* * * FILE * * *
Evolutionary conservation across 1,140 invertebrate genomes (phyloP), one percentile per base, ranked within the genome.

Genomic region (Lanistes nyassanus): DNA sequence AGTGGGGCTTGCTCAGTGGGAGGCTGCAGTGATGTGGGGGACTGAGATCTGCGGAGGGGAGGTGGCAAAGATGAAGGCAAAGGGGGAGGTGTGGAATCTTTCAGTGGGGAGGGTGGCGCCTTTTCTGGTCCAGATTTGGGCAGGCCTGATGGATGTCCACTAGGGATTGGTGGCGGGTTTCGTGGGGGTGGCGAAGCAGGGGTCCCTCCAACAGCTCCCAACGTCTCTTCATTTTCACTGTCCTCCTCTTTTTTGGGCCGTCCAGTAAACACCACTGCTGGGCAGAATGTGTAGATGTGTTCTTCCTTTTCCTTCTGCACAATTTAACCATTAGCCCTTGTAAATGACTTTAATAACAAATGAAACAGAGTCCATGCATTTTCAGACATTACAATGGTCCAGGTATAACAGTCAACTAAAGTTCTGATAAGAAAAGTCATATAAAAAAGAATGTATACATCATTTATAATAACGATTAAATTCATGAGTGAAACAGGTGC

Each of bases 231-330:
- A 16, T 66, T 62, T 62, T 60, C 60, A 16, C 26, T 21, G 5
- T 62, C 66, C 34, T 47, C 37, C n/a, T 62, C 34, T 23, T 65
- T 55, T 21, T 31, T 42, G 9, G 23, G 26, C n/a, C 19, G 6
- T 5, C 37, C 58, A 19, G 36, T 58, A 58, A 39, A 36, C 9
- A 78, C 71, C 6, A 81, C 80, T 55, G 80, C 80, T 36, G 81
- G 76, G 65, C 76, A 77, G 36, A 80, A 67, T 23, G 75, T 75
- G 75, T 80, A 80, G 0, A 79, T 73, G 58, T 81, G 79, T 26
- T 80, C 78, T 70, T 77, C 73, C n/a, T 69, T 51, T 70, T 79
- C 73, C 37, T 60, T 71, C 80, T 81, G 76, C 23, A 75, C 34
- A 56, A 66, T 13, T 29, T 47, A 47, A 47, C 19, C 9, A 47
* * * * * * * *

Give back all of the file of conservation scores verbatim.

Evolutionary conservation across 1,140 invertebrate genomes (phyloP), one percentile per base, ranked within the genome.

Genomic region (Lanistes nyassanus): DNA sequence AGTGGGGCTTGCTCAGTGGGAGGCTGCAGTGATGTGGGGGACTGAGATCTGCGGAGGGGAGGTGGCAAAGATGAAGGCAAAGGGGGAGGTGTGGAATCTTTCAGTGGGGAGGGTGGCGCCTTTTCTGGTCCAGATTTGGGCAGGCCTGATGGATGTCCACTAGGGATTGGTGGCGGGTTTCGTGGGGGTGGCGAAGCAGGGGTCCCTCCAACAGCTCCCAACGTCTCTTCATTTTCACTGTCCTCCTCTTTTTTGGGCCGTCCAGTAAACACCACTGCTGGGCAGAATGTGTAGATGTGTTCTTCCTTTTCCTTCTGCACAATTTAACCATTAGCCCTTGTAAATGACTTTAATAACAAATGAAACAGAGTCCATGCATTTTCAGACATTACAATGGTCCAGGTATAACAGTCAACTAAAGTTCTGATAAGAAAAGTCATATAAAAAAGAATGTATACATCATTTATAATAACGATTAAATTCATGAGTGAAACAGGTGC

Each of bases 231-330:
- A 16, T 66, T 62, T 62, T 60, C 60, A 16, C 26, T 21, G 5
- T 62, C 66, C 34, T 47, C 37, C n/a, T 62, C 34, T 23, T 65
- T 55, T 21, T 31, T 42, G 9, G 23, G 26, C n/a, C 19, G 6
- T 5, C 37, C 58, A 19, G 36, T 58, A 58, A 39, A 36, C 9
- A 78, C 71, C 6, A 81, C 80, T 55, G 80, C 80, T 36, G 81
- G 76, G 65, C 76, A 77, G 36, A 80, A 67, T 23, G 75, T 75
- G 75, T 80, A 80, G 0, A 79, T 73, G 58, T 81, G 79, T 26
- T 80, C 78, T 70, T 77, C 73, C n/a, T 69, T 51, T 70, T 79
- C 73, C 37, T 60, T 71, C 80, T 81, G 76, C 23, A 75, C 34
- A 56, A 66, T 13, T 29, T 47, A 47, A 47, C 19, C 9, A 47